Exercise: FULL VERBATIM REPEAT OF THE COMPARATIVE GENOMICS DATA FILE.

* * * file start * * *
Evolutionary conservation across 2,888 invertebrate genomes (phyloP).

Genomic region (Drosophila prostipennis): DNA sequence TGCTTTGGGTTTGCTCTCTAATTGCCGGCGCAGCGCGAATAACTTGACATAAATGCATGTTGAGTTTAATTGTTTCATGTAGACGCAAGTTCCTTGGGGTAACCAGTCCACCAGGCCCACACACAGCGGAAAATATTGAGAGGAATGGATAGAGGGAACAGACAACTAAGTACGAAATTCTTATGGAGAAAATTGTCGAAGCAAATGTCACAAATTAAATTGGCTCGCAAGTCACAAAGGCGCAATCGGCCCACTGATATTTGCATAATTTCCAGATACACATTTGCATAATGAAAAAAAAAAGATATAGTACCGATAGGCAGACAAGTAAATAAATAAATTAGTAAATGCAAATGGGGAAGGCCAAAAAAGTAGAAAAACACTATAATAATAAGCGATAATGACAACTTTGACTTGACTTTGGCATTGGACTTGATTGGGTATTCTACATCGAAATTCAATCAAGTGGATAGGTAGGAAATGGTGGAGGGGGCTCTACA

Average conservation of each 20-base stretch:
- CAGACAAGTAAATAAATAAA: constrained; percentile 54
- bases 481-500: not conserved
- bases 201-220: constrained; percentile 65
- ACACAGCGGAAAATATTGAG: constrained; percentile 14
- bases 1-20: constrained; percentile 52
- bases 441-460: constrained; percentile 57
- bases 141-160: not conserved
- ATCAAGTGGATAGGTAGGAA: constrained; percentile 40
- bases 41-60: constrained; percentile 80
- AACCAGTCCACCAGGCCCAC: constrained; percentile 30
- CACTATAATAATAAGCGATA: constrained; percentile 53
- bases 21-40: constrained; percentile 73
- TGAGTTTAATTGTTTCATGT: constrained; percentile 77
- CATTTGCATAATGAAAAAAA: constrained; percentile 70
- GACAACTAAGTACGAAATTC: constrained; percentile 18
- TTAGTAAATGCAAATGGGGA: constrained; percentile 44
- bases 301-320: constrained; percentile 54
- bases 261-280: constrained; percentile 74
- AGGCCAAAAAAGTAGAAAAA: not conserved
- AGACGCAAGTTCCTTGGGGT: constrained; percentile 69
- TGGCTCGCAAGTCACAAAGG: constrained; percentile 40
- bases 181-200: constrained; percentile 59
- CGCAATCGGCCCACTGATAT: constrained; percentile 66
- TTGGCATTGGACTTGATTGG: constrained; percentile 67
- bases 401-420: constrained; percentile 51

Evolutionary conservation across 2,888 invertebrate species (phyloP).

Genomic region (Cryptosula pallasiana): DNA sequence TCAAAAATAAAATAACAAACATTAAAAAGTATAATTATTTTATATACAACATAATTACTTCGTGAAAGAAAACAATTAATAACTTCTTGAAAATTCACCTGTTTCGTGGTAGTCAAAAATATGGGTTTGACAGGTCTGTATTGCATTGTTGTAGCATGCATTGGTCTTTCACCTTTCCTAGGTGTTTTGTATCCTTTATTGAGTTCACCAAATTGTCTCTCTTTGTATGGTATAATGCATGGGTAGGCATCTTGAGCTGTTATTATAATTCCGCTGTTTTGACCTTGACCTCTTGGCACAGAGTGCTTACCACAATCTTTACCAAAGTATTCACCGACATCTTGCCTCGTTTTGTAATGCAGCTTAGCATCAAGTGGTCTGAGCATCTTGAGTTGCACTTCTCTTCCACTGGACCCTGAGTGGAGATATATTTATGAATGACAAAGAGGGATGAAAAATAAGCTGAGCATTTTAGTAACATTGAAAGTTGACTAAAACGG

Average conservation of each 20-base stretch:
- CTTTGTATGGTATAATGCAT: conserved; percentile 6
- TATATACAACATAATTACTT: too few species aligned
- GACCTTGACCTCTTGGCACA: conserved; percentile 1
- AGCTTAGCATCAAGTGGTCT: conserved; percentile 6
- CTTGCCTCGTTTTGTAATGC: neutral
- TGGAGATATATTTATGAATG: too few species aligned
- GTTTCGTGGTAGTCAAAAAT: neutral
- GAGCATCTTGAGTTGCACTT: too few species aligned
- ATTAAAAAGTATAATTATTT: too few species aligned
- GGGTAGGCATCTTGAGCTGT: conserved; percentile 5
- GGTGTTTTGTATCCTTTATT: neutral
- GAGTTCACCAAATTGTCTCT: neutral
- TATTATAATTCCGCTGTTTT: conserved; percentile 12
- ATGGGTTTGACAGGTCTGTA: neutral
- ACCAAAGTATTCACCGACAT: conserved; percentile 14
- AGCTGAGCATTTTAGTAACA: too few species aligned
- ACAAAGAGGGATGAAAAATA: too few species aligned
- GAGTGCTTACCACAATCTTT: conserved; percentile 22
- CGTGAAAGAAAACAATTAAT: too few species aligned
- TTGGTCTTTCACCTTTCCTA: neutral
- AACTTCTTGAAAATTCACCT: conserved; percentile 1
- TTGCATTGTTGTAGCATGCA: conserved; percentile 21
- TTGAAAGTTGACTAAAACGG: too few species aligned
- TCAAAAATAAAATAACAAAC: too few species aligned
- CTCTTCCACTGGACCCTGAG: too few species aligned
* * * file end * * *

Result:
Evolutionary conservation across 2,888 invertebrate genomes (phyloP).

Genomic region (Drosophila prostipennis): DNA sequence TGCTTTGGGTTTGCTCTCTAATTGCCGGCGCAGCGCGAATAACTTGACATAAATGCATGTTGAGTTTAATTGTTTCATGTAGACGCAAGTTCCTTGGGGTAACCAGTCCACCAGGCCCACACACAGCGGAAAATATTGAGAGGAATGGATAGAGGGAACAGACAACTAAGTACGAAATTCTTATGGAGAAAATTGTCGAAGCAAATGTCACAAATTAAATTGGCTCGCAAGTCACAAAGGCGCAATCGGCCCACTGATATTTGCATAATTTCCAGATACACATTTGCATAATGAAAAAAAAAAGATATAGTACCGATAGGCAGACAAGTAAATAAATAAATTAGTAAATGCAAATGGGGAAGGCCAAAAAAGTAGAAAAACACTATAATAATAAGCGATAATGACAACTTTGACTTGACTTTGGCATTGGACTTGATTGGGTATTCTACATCGAAATTCAATCAAGTGGATAGGTAGGAAATGGTGGAGGGGGCTCTACA

Average conservation of each 20-base stretch:
- CAGACAAGTAAATAAATAAA: constrained; percentile 54
- bases 481-500: not conserved
- bases 201-220: constrained; percentile 65
- ACACAGCGGAAAATATTGAG: constrained; percentile 14
- bases 1-20: constrained; percentile 52
- bases 441-460: constrained; percentile 57
- bases 141-160: not conserved
- ATCAAGTGGATAGGTAGGAA: constrained; percentile 40
- bases 41-60: constrained; percentile 80
- AACCAGTCCACCAGGCCCAC: constrained; percentile 30
- CACTATAATAATAAGCGATA: constrained; percentile 53
- bases 21-40: constrained; percentile 73
- TGAGTTTAATTGTTTCATGT: constrained; percentile 77
- CATTTGCATAATGAAAAAAA: constrained; percentile 70
- GACAACTAAGTACGAAATTC: constrained; percentile 18
- TTAGTAAATGCAAATGGGGA: constrained; percentile 44
- bases 301-320: constrained; percentile 54
- bases 261-280: constrained; percentile 74
- AGGCCAAAAAAGTAGAAAAA: not conserved
- AGACGCAAGTTCCTTGGGGT: constrained; percentile 69
- TGGCTCGCAAGTCACAAAGG: constrained; percentile 40
- bases 181-200: constrained; percentile 59
- CGCAATCGGCCCACTGATAT: constrained; percentile 66
- TTGGCATTGGACTTGATTGG: constrained; percentile 67
- bases 401-420: constrained; percentile 51

Evolutionary conservation across 2,888 invertebrate species (phyloP).

Genomic region (Cryptosula pallasiana): DNA sequence TCAAAAATAAAATAACAAACATTAAAAAGTATAATTATTTTATATACAACATAATTACTTCGTGAAAGAAAACAATTAATAACTTCTTGAAAATTCACCTGTTTCGTGGTAGTCAAAAATATGGGTTTGACAGGTCTGTATTGCATTGTTGTAGCATGCATTGGTCTTTCACCTTTCCTAGGTGTTTTGTATCCTTTATTGAGTTCACCAAATTGTCTCTCTTTGTATGGTATAATGCATGGGTAGGCATCTTGAGCTGTTATTATAATTCCGCTGTTTTGACCTTGACCTCTTGGCACAGAGTGCTTACCACAATCTTTACCAAAGTATTCACCGACATCTTGCCTCGTTTTGTAATGCAGCTTAGCATCAAGTGGTCTGAGCATCTTGAGTTGCACTTCTCTTCCACTGGACCCTGAGTGGAGATATATTTATGAATGACAAAGAGGGATGAAAAATAAGCTGAGCATTTTAGTAACATTGAAAGTTGACTAAAACGG

Average conservation of each 20-base stretch:
- CTTTGTATGGTATAATGCAT: conserved; percentile 6
- TATATACAACATAATTACTT: too few species aligned
- GACCTTGACCTCTTGGCACA: conserved; percentile 1
- AGCTTAGCATCAAGTGGTCT: conserved; percentile 6
- CTTGCCTCGTTTTGTAATGC: neutral
- TGGAGATATATTTATGAATG: too few species aligned
- GTTTCGTGGTAGTCAAAAAT: neutral
- GAGCATCTTGAGTTGCACTT: too few species aligned
- ATTAAAAAGTATAATTATTT: too few species aligned
- GGGTAGGCATCTTGAGCTGT: conserved; percentile 5
- GGTGTTTTGTATCCTTTATT: neutral
- GAGTTCACCAAATTGTCTCT: neutral
- TATTATAATTCCGCTGTTTT: conserved; percentile 12
- ATGGGTTTGACAGGTCTGTA: neutral
- ACCAAAGTATTCACCGACAT: conserved; percentile 14
- AGCTGAGCATTTTAGTAACA: too few species aligned
- ACAAAGAGGGATGAAAAATA: too few species aligned
- GAGTGCTTACCACAATCTTT: conserved; percentile 22
- CGTGAAAGAAAACAATTAAT: too few species aligned
- TTGGTCTTTCACCTTTCCTA: neutral
- AACTTCTTGAAAATTCACCT: conserved; percentile 1
- TTGCATTGTTGTAGCATGCA: conserved; percentile 21
- TTGAAAGTTGACTAAAACGG: too few species aligned
- TCAAAAATAAAATAACAAAC: too few species aligned
- CTCTTCCACTGGACCCTGAG: too few species aligned